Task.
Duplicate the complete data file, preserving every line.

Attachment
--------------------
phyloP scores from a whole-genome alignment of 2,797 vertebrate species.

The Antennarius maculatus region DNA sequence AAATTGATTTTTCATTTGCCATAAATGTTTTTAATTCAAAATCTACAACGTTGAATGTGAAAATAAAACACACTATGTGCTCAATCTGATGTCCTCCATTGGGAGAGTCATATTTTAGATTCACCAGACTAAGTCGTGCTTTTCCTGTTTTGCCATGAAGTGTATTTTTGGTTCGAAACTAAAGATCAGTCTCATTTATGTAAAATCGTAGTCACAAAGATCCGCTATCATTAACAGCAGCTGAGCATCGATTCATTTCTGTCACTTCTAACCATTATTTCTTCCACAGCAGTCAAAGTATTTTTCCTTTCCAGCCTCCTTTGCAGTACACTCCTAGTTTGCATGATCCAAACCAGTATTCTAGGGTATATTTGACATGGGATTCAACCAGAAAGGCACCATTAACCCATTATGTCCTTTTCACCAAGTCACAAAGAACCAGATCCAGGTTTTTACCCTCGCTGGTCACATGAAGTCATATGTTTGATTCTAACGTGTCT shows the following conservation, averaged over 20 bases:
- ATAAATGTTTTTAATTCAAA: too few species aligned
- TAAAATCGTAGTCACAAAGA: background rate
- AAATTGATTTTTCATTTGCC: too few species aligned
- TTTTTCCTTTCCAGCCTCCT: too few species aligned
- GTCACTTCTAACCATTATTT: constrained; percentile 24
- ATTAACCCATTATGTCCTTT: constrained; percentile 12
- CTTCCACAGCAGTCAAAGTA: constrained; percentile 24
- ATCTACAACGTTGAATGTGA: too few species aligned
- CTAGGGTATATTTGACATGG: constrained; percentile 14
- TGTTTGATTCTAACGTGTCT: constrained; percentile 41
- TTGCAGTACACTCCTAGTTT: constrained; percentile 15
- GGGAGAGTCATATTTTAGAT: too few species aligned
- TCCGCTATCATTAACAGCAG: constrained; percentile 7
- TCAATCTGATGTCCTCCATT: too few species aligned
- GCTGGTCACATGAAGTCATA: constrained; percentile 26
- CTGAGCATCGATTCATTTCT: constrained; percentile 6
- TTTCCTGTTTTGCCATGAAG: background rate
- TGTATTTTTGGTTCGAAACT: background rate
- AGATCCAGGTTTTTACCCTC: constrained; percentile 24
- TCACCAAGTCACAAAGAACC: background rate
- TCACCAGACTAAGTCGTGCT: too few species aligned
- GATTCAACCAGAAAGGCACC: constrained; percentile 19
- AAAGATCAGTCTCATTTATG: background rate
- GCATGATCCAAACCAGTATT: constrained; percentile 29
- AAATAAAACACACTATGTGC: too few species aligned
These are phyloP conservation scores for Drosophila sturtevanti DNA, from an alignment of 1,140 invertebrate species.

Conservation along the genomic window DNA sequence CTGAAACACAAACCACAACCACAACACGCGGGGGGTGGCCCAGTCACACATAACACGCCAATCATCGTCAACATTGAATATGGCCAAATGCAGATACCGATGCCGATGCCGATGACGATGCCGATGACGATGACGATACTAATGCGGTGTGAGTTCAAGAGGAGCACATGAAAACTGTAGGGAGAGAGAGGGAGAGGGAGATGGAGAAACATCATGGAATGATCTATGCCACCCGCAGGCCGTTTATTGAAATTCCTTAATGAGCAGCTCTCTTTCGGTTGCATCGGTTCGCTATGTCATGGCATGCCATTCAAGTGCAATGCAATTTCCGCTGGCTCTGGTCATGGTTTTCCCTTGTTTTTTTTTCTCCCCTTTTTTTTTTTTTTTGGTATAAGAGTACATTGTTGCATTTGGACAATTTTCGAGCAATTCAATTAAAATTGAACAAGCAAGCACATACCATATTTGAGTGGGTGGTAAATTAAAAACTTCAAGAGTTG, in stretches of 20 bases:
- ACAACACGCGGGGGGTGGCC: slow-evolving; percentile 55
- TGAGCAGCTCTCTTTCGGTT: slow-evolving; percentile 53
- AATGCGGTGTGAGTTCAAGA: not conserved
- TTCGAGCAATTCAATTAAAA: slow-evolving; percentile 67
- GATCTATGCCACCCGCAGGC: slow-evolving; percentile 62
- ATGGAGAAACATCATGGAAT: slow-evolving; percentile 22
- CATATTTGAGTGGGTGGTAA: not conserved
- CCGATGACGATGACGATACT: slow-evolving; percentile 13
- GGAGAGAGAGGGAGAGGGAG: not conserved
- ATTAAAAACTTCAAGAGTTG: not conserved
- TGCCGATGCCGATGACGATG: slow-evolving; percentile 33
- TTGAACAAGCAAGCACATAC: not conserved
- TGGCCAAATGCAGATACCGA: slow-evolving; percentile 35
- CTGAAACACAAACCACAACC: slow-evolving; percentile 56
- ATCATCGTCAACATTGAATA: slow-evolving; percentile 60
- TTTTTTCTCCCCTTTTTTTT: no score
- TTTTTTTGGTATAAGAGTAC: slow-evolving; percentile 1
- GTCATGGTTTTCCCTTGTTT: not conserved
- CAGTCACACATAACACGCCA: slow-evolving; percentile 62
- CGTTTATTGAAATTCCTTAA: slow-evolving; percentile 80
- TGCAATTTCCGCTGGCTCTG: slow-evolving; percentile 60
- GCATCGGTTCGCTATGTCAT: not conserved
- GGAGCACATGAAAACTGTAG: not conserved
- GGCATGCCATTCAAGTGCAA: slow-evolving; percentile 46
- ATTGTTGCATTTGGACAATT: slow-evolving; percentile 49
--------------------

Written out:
phyloP scores from a whole-genome alignment of 2,797 vertebrate species.

The Antennarius maculatus region DNA sequence AAATTGATTTTTCATTTGCCATAAATGTTTTTAATTCAAAATCTACAACGTTGAATGTGAAAATAAAACACACTATGTGCTCAATCTGATGTCCTCCATTGGGAGAGTCATATTTTAGATTCACCAGACTAAGTCGTGCTTTTCCTGTTTTGCCATGAAGTGTATTTTTGGTTCGAAACTAAAGATCAGTCTCATTTATGTAAAATCGTAGTCACAAAGATCCGCTATCATTAACAGCAGCTGAGCATCGATTCATTTCTGTCACTTCTAACCATTATTTCTTCCACAGCAGTCAAAGTATTTTTCCTTTCCAGCCTCCTTTGCAGTACACTCCTAGTTTGCATGATCCAAACCAGTATTCTAGGGTATATTTGACATGGGATTCAACCAGAAAGGCACCATTAACCCATTATGTCCTTTTCACCAAGTCACAAAGAACCAGATCCAGGTTTTTACCCTCGCTGGTCACATGAAGTCATATGTTTGATTCTAACGTGTCT shows the following conservation, averaged over 20 bases:
- ATAAATGTTTTTAATTCAAA: too few species aligned
- TAAAATCGTAGTCACAAAGA: background rate
- AAATTGATTTTTCATTTGCC: too few species aligned
- TTTTTCCTTTCCAGCCTCCT: too few species aligned
- GTCACTTCTAACCATTATTT: constrained; percentile 24
- ATTAACCCATTATGTCCTTT: constrained; percentile 12
- CTTCCACAGCAGTCAAAGTA: constrained; percentile 24
- ATCTACAACGTTGAATGTGA: too few species aligned
- CTAGGGTATATTTGACATGG: constrained; percentile 14
- TGTTTGATTCTAACGTGTCT: constrained; percentile 41
- TTGCAGTACACTCCTAGTTT: constrained; percentile 15
- GGGAGAGTCATATTTTAGAT: too few species aligned
- TCCGCTATCATTAACAGCAG: constrained; percentile 7
- TCAATCTGATGTCCTCCATT: too few species aligned
- GCTGGTCACATGAAGTCATA: constrained; percentile 26
- CTGAGCATCGATTCATTTCT: constrained; percentile 6
- TTTCCTGTTTTGCCATGAAG: background rate
- TGTATTTTTGGTTCGAAACT: background rate
- AGATCCAGGTTTTTACCCTC: constrained; percentile 24
- TCACCAAGTCACAAAGAACC: background rate
- TCACCAGACTAAGTCGTGCT: too few species aligned
- GATTCAACCAGAAAGGCACC: constrained; percentile 19
- AAAGATCAGTCTCATTTATG: background rate
- GCATGATCCAAACCAGTATT: constrained; percentile 29
- AAATAAAACACACTATGTGC: too few species aligned
These are phyloP conservation scores for Drosophila sturtevanti DNA, from an alignment of 1,140 invertebrate species.

Conservation along the genomic window DNA sequence CTGAAACACAAACCACAACCACAACACGCGGGGGGTGGCCCAGTCACACATAACACGCCAATCATCGTCAACATTGAATATGGCCAAATGCAGATACCGATGCCGATGCCGATGACGATGCCGATGACGATGACGATACTAATGCGGTGTGAGTTCAAGAGGAGCACATGAAAACTGTAGGGAGAGAGAGGGAGAGGGAGATGGAGAAACATCATGGAATGATCTATGCCACCCGCAGGCCGTTTATTGAAATTCCTTAATGAGCAGCTCTCTTTCGGTTGCATCGGTTCGCTATGTCATGGCATGCCATTCAAGTGCAATGCAATTTCCGCTGGCTCTGGTCATGGTTTTCCCTTGTTTTTTTTTCTCCCCTTTTTTTTTTTTTTTGGTATAAGAGTACATTGTTGCATTTGGACAATTTTCGAGCAATTCAATTAAAATTGAACAAGCAAGCACATACCATATTTGAGTGGGTGGTAAATTAAAAACTTCAAGAGTTG, in stretches of 20 bases:
- ACAACACGCGGGGGGTGGCC: slow-evolving; percentile 55
- TGAGCAGCTCTCTTTCGGTT: slow-evolving; percentile 53
- AATGCGGTGTGAGTTCAAGA: not conserved
- TTCGAGCAATTCAATTAAAA: slow-evolving; percentile 67
- GATCTATGCCACCCGCAGGC: slow-evolving; percentile 62
- ATGGAGAAACATCATGGAAT: slow-evolving; percentile 22
- CATATTTGAGTGGGTGGTAA: not conserved
- CCGATGACGATGACGATACT: slow-evolving; percentile 13
- GGAGAGAGAGGGAGAGGGAG: not conserved
- ATTAAAAACTTCAAGAGTTG: not conserved
- TGCCGATGCCGATGACGATG: slow-evolving; percentile 33
- TTGAACAAGCAAGCACATAC: not conserved
- TGGCCAAATGCAGATACCGA: slow-evolving; percentile 35
- CTGAAACACAAACCACAACC: slow-evolving; percentile 56
- ATCATCGTCAACATTGAATA: slow-evolving; percentile 60
- TTTTTTCTCCCCTTTTTTTT: no score
- TTTTTTTGGTATAAGAGTAC: slow-evolving; percentile 1
- GTCATGGTTTTCCCTTGTTT: not conserved
- CAGTCACACATAACACGCCA: slow-evolving; percentile 62
- CGTTTATTGAAATTCCTTAA: slow-evolving; percentile 80
- TGCAATTTCCGCTGGCTCTG: slow-evolving; percentile 60
- GCATCGGTTCGCTATGTCAT: not conserved
- GGAGCACATGAAAACTGTAG: not conserved
- GGCATGCCATTCAAGTGCAA: slow-evolving; percentile 46
- ATTGTTGCATTTGGACAATT: slow-evolving; percentile 49